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Aelric: The Sword of Damascus - Richard Blake

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Genre: Fiction / Author: Richard Blake / Paperback / 432 Pages / Book is published 2012-02-16 by Hodder Paperbacks

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      02.02.2012 14:36
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      The sword of Damascus is a work of historical fiction by Richard Blake and is set in the 7th century, it's main character is the Lord Aelric a 96 year old British noble who is a monk in the monastery at Jarrow and whose student is the future venerable Bede. This is the fourth novel featuring the character Aelric and the book is written as a first person perspective through the eyes of Aelric. The book begins in the monastery at Jarrow with an attack on the monastery by mysterious Northern men, presumably Vikings; they are after Aelric and want to take him back to the Byzantine Empire for something. Aelric accepts his capture and is along with two younger colleagues taken back towards Constantinople, along the way the ship is shipwrecked and the group become fugitives in Northern Africa.

      That's the genesis of the story, this is the fourth of Richard Blake's novels to feature the Lord Aelric and after reading this novel I have no interest in finding the other three novels. I have a policy of always finishing a novel no matter how bad it is, this policy has only failed for three books and a book has to be truly awful for me to stop reading it. This book almost joined as a fourth but I battled through to the end, and well let's say it was a constant disappointment throughout. The book begins with a decent interesting start, a raid on a famous monastery, a decrepit old man is taken back towards the Empire he helped rule a life time earlier and with plenty of hints of skulduggery and old news coming back to haunt him. That was the start the first fifty pages read like this is going to be a decent adventure/mystery story set in the full blaze of the early days of the Byzantine Empire and I looked forward to plenty of action and adventure.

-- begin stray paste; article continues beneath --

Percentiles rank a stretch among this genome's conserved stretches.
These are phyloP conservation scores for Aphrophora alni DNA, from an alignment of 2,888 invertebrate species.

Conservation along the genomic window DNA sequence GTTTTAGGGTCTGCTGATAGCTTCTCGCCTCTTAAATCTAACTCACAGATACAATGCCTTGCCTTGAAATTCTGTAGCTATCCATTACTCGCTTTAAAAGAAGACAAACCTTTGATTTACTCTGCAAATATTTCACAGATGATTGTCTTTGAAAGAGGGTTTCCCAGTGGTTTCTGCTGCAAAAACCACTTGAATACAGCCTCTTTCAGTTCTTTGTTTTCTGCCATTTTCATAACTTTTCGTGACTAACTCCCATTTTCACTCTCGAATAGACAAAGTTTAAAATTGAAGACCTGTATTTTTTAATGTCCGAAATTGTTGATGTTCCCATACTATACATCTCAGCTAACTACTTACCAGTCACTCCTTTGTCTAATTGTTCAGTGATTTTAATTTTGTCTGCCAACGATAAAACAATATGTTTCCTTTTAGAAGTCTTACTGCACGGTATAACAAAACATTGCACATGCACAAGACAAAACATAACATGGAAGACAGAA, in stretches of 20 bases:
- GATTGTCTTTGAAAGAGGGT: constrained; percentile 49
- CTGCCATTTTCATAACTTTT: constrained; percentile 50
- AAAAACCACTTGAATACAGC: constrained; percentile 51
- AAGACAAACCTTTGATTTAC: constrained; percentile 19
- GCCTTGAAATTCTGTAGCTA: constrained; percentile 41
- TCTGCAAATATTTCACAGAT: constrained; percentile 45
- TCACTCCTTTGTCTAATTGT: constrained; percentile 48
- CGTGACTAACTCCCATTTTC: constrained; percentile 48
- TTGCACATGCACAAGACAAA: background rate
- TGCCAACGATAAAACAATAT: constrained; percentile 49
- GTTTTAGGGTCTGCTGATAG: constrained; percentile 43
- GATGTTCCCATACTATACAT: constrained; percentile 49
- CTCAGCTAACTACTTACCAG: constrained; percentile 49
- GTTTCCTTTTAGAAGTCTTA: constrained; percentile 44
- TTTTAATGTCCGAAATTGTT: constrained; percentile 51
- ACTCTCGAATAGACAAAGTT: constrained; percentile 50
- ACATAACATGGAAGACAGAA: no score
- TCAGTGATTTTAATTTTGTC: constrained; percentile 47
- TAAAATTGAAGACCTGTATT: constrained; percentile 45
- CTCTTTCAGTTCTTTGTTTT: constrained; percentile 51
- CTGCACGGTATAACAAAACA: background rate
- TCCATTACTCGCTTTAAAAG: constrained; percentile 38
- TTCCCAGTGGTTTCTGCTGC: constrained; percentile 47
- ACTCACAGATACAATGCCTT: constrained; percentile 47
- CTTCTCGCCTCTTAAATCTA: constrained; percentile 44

That was when the author decided to use the old technique of going backwards in time to move forward the storyline, so we are transported back 80 years or so to a younger fitter Aelric and his antics in Constantinople all those years ago. The main problem with this is that the chapters aren't dated and the first person narrative doesn't alter between him as a 20 year old and him as a 96 year old, confusing it is and does the story from 80 years ago make any sense well no not really. After the second or third going back in time, the reader starts to get the feeling the author has only added these sections because he likes graphically discussing sex and violence which is hardly suitable for a man in his Nineties.
      Anyway after the initial interest my reading soon waned, the all action nature of the antics of a 96 year soon change from interesting to barely believable, the author gives this very old man almost super-human capabilities. The old Aelric is involved in desert marches, knife fights, fist fights, and fulfilment of lust and desire. That would be almost believable but for the fact for all the other parts of the novel the author keeps reiterating through Aelrics own words that old age is de-habilitating and that he is barely a man anymore but that old man is still capable of besting two young men in a knife fight?

      Slowly the plot unpicks itself, those flashbacks are made clear and characters of little importance at the beginning become prominent and the fate of Empire hangs on Aelrics aging shoulders. Did I care at this point? Not really, the characters whilst well researched and thoroughly defined give the feel of transience, they are in the book only to shine light on the central character that of the corrupt king in waiting Aelric. I feel that the book has tried to do too many things, aimed at placing Aelric at the centre of the world at the time has rather pushed the boundaries of possibility and trying to write a story of an old man travelling for many months on ships, camels, horse and cart whilst fending off brigands, pirates and corrupt officials whilst still grumbling about swollen teeth, bad breathe and painful knees is too much of a push. I think the book would have worked as an old man's memories of time past when he fought pirates and was at the centre of the Empire but as it is the book is not realistic and as such loses the reader.

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